Dynamics of inclusion and exclusion: Comparing mental illness narratives of Haredi male patients and their rabbis

Yehuda Goodman*

*Corresponding author for this work

Research output: Contribution to journalArticlepeer-review

14 Scopus citations


By comparing versions of mental illness narratives -told by Haredi (Utraorthodox Jews) male patients of a mental health clinic in Israel and by their rabbis - this paper relates to two distinct, yet interrelated, theoretical questions: the place and agency of narrators, and the tension between experience and representation. A pair of narratives exemplifies a pattern in which the patients (Talmudic students) tell a narrative of a sudden breakdown related to a dramatic meeting with a non-human figure (often, a woman) or force. Their rabbis, by contrast, tell a narrative that emphasizes their students' mundane symptoms, "abnormal" and "immoral" behavior, and use a local adaptation of a Western psychological explanatory model. A dynamic of inclusion and exclusion emerges as students are seeking legitimization and avoidance of stigma, while their rabbis are silencing themes that challenge social and cultural orders. The different narratives are further interpreted in the context of the micropolitics of the interviews and of identity politics between the Haredim and secular Israelis. This social dynamics shows how differently placed social actors-narrators-interpreters construct differently contested and diverse cultural narratives of a seemingly shared reality.

Original languageAmerican English
Pages (from-to)169-194
Number of pages26
JournalCulture, Medicine and Psychiatry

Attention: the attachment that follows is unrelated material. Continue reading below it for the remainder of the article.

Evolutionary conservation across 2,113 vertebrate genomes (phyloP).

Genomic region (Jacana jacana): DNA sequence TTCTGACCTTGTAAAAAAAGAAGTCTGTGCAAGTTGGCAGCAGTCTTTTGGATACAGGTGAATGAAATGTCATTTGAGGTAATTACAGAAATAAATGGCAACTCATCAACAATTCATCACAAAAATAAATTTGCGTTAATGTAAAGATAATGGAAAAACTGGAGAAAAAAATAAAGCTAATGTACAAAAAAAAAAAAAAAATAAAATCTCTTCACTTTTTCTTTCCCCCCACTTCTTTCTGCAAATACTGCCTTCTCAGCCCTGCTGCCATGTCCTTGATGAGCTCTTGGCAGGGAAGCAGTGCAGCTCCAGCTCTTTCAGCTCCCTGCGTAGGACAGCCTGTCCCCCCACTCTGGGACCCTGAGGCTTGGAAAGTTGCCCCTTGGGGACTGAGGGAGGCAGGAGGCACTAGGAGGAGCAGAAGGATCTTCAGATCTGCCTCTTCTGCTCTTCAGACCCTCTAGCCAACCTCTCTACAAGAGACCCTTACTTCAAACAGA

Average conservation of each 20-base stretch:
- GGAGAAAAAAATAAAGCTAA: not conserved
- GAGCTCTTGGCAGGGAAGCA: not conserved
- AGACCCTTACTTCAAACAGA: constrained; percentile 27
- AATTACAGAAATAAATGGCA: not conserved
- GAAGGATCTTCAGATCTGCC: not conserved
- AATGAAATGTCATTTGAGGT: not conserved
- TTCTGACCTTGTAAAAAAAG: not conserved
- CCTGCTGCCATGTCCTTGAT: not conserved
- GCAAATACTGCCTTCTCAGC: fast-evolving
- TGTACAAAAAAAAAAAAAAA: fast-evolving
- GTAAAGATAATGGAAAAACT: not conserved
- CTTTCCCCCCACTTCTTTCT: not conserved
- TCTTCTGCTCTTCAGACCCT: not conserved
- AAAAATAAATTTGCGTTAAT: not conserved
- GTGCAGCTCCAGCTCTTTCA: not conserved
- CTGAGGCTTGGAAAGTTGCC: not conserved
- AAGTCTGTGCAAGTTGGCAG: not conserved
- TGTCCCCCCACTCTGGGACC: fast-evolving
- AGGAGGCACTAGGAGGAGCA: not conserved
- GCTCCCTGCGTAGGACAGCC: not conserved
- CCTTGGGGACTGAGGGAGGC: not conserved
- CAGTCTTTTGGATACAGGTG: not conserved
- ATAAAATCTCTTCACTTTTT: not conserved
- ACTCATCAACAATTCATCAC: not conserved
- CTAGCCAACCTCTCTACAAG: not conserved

Issue number2
StatePublished - Jun 2001

Bibliographical note

Funding Information:
Many thanks to the people who shared with me their agonies and hopes; to Eliezer Witztum and Tuvia Buchbinder, with whom I participated for two years in weekly meetings with patients in their special clinic; to Benjamin Beit-Hallahmi from the department of psychology at the University of Haifa, Israel for his warm hospitality and good advice; to Sam Heilman, Tamar Katriel and Adital Ben-Ari for their comments, and to Tammar Zilber for the ongoing discussion on this paper. Transcriptions were supported by the Eshkol Institute, the Hebrew University of Jerusalem. This paper was written during my post-doctoral stay at the University of Haifa (funded by the High Education Council, Israel) and at the University of California, Berkeley (funded by the Lady Davis Fund and the Morris Ginsberg Foundation). Early findings were presented at the American Anthropological Association annual meeting, Washington DC, 1997; and at Deborah Golden’s seminar on narratives at the University of Haifa, 1998.


  • Haredim
  • Israel
  • Mental disorders
  • Narrative analysis
  • Ultraorthodox Jews


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